Frustrations of the Blogger Photographer 1 – The “like” button

I would like to start by saying, I don’t consider myself a great photographer, maybe the term photographer shouldn’t even be used to describe me, even if describing myself as bad. What I am, is a person who owns a camera, who finds enjoyment going out at the weekend to random locations, walking around and taking photos of what I love about this world.

In the last year I have become a big fan of minimal photography. Minimal photography is about expressing the beauty I find in the details that surround me, and I try as hard as I can to get the best possible results. I don’t post to my blog any photos that I consider not worthy or a waste of my readers time. I am my biggest critic and am yet to be fully satisfied with the photos I am taking. I feel I am on some sort of quest to capture the right photograph that expresses my true feelings and understanding about photography and the environments that surround me.

It is for these reasons that I feel the need to mention in a series of posts some of the things that frustrate me within our blogging culture today.

1. The “like” button

The “like” button as a concept is fairly sound. It provides readers with a simple means to tell the blogger that they appreciate their post and to keep up the good work. At least, this is what I thought  when it first came out. What I have since discovered is the use of the “like” button to grab large volumes of hits on ones own blog with very little effort and without posting anything of any worth.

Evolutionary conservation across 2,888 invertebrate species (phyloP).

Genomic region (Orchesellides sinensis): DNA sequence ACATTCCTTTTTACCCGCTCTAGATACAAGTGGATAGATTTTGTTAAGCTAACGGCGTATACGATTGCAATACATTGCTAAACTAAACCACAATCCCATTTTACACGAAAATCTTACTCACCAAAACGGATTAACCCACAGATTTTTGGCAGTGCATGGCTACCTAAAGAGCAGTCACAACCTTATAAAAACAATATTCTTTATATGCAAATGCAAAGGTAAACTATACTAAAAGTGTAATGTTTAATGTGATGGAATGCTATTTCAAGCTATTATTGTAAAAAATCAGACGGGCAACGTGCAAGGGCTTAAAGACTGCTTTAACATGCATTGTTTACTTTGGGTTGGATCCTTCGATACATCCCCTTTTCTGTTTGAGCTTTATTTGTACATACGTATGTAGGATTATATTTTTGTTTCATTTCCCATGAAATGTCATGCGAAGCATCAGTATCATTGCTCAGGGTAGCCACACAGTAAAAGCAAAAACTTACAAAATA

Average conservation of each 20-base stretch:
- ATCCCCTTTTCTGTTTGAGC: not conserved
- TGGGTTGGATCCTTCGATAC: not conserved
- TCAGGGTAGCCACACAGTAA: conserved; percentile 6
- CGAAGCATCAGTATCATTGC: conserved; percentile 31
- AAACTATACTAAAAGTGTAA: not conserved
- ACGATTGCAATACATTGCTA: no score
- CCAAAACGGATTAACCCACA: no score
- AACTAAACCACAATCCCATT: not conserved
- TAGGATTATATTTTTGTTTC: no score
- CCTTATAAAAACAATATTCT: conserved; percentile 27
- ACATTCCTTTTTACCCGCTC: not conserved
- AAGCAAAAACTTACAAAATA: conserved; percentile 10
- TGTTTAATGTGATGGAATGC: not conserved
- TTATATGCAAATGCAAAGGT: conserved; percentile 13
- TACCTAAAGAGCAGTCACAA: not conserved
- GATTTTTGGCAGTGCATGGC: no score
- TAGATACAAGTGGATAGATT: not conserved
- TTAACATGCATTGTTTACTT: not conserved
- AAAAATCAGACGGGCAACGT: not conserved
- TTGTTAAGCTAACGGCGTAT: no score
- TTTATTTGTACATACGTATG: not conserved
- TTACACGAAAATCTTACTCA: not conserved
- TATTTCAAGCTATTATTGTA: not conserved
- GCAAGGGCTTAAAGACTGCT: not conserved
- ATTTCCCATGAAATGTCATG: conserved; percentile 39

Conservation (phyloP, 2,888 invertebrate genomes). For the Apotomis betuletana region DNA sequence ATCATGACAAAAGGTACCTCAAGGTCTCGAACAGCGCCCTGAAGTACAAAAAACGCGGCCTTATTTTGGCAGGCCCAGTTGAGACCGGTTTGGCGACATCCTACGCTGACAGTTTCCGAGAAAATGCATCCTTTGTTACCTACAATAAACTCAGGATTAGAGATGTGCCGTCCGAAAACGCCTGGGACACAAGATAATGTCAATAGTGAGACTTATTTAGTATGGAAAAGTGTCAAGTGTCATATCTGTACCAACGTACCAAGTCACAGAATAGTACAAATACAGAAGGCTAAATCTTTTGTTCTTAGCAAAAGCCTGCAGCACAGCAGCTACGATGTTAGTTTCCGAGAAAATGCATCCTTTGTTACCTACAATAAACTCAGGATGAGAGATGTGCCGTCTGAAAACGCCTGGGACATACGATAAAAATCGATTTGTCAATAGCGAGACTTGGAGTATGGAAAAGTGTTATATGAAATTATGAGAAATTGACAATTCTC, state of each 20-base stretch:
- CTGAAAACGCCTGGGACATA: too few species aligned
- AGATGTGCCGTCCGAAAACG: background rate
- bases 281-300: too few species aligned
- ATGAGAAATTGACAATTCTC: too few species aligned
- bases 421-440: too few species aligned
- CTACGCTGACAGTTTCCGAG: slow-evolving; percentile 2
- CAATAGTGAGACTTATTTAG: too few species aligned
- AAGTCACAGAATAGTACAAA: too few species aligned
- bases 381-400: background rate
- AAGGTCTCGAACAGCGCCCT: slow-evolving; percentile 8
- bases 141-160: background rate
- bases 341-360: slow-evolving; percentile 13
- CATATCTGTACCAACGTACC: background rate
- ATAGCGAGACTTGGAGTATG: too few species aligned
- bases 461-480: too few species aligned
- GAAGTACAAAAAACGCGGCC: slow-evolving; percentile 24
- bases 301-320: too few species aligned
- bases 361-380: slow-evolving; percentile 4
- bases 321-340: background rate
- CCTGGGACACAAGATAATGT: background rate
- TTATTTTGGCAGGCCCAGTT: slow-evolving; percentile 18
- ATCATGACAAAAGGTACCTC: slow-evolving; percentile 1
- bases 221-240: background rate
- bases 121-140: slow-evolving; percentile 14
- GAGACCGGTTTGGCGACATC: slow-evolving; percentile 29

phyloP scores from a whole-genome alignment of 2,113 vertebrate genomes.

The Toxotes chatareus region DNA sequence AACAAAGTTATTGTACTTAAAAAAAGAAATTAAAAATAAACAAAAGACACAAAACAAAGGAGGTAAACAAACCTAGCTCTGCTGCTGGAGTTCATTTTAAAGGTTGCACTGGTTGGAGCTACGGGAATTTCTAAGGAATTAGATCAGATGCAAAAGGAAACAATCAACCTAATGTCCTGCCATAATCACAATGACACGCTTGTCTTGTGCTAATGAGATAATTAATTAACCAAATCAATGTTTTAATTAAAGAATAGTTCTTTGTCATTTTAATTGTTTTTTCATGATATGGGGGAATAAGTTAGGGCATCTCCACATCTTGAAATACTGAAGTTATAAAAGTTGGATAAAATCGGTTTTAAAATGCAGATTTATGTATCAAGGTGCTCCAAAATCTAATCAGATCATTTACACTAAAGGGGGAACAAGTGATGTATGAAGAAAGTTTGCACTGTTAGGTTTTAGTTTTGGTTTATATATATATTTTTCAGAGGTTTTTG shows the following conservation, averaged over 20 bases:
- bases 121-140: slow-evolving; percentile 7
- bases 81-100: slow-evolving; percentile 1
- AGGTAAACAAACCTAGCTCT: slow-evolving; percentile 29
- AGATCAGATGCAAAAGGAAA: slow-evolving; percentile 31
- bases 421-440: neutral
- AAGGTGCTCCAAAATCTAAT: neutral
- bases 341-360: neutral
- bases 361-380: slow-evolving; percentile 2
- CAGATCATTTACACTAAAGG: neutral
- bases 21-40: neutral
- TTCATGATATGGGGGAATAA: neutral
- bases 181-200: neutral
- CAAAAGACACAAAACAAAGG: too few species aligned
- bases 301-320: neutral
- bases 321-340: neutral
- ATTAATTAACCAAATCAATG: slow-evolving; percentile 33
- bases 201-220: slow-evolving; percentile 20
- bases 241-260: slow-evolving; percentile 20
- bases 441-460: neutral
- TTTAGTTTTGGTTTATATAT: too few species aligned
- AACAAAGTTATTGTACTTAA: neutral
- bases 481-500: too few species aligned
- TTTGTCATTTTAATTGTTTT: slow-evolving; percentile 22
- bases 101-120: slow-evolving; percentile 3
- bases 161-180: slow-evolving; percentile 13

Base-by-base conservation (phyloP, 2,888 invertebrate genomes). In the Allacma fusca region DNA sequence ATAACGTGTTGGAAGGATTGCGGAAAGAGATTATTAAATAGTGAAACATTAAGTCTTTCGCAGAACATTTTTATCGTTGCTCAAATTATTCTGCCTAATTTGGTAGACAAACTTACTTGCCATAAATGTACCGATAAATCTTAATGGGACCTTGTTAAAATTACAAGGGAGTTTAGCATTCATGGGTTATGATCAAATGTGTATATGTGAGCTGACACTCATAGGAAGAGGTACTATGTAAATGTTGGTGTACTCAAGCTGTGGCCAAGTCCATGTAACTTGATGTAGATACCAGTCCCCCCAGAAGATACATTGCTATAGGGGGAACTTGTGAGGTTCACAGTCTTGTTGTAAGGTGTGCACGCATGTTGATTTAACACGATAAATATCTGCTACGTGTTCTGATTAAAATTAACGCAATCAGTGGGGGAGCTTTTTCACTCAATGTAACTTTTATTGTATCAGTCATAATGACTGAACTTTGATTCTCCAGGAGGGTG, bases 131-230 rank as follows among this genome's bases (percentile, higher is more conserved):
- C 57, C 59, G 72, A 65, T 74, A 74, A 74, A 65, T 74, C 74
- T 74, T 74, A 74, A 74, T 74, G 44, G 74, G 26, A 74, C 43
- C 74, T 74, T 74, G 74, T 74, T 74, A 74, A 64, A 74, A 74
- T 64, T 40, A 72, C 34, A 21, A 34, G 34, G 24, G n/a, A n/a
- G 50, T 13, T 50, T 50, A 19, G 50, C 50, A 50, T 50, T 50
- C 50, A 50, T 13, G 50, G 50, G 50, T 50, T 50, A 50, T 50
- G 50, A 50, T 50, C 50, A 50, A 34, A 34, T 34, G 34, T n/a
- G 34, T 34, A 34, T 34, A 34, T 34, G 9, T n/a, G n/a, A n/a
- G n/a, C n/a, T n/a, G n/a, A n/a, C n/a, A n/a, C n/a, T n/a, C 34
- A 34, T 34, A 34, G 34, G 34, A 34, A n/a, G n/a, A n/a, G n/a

For example, on the last two posts which I have submitted, within 20 seconds of me clicking the publish button I have had 3 or 4 people hit the “like” button on them. Not only that, but it is more often than not the same people. The same people who “like” the majority of posts down the same stream that mine appeared in, in my case usually photography. What this tells me is that people wait for the stream to update new posts and instantly click the top right “like” button. By doing this they haven’t looked properly at my photographs, they haven’t read anything I may have said and are just hoping I will feel warm enough inside that I will click their blog, thus giving them a hit. These same people also never leave a comment on my blog.

I find this rather damaging on a few levels. Firstly it damages the legitimacy of WordPress as the blogging site. Secondly, the blogger themselves, they made a new post which they may have been proud of, and although it may make them happy to receive a “like” they do not provide any means of reflection or criticism. Thirdly, I think it damages humans as a collective, it damages our intellect and ability to, as mentioned, reflect, critique and discuss on a variety of issues that people write about or visualise in their blogs.

Of course, I am aware there is a vast majority of WordPress users and general bloggers who enjoy commenting and discussing on others posts, after all, isn’t that what blogging is all about? Writing about the things that interest you, in the hope that you will meet people who share that interest and want to discuss and provide their own ideas. And there are indeed people who genuinely do like someone’s work, and have taken a closer look when they click the “like” button. What I am finding though is an increase in the amount of people who fake the “likes” purely for their own selfish reasons.